III. Right and Wrong.


What is objectively right, then, is in some way dependent on consequences. The most natural supposition to start from would be that the objectively right act, under any circumstances, is the one which will have the best consequences. We will define this as the most fortunate act. The most fortunate act, then, is the one which will produce the greatest excess of good over evil, or the least excess of evil over good (for there may be situations in which every possible act will have consequences that are on the whole bad). But we cannot maintain that the most fortunate act is always the one which is objectively right, in the sense that it is what a wise man will hold that he ought to do. For it may happen that the act which will in fact prove the most fortunate is likely, according to all the evidence at our disposal, to be less fortunate than some other. In such a case, it will be, at least in one sense, objectively wrong to go against the evidence, in spite of the actual good result of our doing so. There have certainly been some men who have done so much harm that it would have been fortunate for the world if their nurses had killed them in infancy. But if their nurses had done so their action would not have been objectively right, beause the probability was that it would not have the best effects. Hene it would seem we must take account of probability in judging of objective rightness; let us then consider whether we can say that the objectively right act is the one which will probably be most fortunate. I shall define this as the wisest act. (§ 16 ¶ 1)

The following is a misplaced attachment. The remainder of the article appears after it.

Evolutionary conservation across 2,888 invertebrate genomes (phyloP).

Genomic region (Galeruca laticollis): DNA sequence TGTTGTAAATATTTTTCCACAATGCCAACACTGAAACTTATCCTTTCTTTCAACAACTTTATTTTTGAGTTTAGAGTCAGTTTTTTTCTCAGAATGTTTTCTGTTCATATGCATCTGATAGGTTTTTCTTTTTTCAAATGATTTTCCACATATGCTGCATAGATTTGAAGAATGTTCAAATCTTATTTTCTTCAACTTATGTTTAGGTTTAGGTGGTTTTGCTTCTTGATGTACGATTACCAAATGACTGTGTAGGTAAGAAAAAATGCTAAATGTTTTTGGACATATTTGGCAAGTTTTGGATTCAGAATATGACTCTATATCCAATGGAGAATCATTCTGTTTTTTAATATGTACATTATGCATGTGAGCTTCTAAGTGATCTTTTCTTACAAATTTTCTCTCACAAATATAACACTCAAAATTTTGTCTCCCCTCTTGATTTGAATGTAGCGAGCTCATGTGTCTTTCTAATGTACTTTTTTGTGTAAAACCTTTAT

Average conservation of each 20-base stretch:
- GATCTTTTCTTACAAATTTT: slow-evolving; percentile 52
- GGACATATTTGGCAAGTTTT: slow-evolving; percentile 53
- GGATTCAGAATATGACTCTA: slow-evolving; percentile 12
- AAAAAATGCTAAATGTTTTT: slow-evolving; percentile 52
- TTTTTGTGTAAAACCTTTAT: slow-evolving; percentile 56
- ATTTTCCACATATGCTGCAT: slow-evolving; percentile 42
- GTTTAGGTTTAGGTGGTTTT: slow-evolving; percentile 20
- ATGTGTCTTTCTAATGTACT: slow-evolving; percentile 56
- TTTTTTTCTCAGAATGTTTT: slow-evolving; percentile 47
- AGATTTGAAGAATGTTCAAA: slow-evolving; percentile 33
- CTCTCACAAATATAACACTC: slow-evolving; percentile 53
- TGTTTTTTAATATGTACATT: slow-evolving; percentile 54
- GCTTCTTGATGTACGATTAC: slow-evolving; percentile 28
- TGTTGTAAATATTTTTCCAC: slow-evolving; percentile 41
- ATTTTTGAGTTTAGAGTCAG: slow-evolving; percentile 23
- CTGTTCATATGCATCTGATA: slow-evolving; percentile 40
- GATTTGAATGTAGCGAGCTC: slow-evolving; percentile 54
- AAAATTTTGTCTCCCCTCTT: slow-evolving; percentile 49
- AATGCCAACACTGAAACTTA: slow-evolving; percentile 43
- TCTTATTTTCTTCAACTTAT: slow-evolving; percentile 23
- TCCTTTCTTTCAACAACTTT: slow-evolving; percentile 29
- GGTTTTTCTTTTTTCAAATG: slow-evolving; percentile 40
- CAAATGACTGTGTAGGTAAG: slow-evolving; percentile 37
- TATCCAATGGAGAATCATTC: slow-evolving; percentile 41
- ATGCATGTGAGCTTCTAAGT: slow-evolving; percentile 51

The wisest act, then, is that one which, when account is taken of all available data, gives us the greatest expectation of good on the balance, or the least expectation of evil on the balance. There is, of course, a difficulty as to what are to be considered available data; but broadly we can distinguish, in any given state of knowledge, things capable of being forseen from things which are unpredictable. I suppose account to be taken of the general body of current knowledge, in fact the sort of consideration which people expect when they ask for legal or medical advice. There is no doubt this brings us nearer to what is objectively right than we were when we were considering the actually most fortunate act. For one thing, it justifies the unavoidable limitation to not very distant consequences, which is almost always necessary if a practical decision is to be reached. For the likelihood of error in calculating distant consequences is so great that their contribution to the probable good or evil is very small, though their contribution to the actual good or evil is likely to be much greater than that of the nearer consequences. And it seems evident that what it is quite impossible to know cannot be relevant in judging as to what conduct is right. If, as is possible, a cataclysm is going to destroy life on this planet this day week, many acts otherwise useful will prove to have been wasted labour, for example, the preparation of next year's Nautical Almanac; but since we have no reason to expect such a cataclysm, the rightness or wrongness of acts is plainly to be estimated without regard to it. (§ 16 ¶ 2)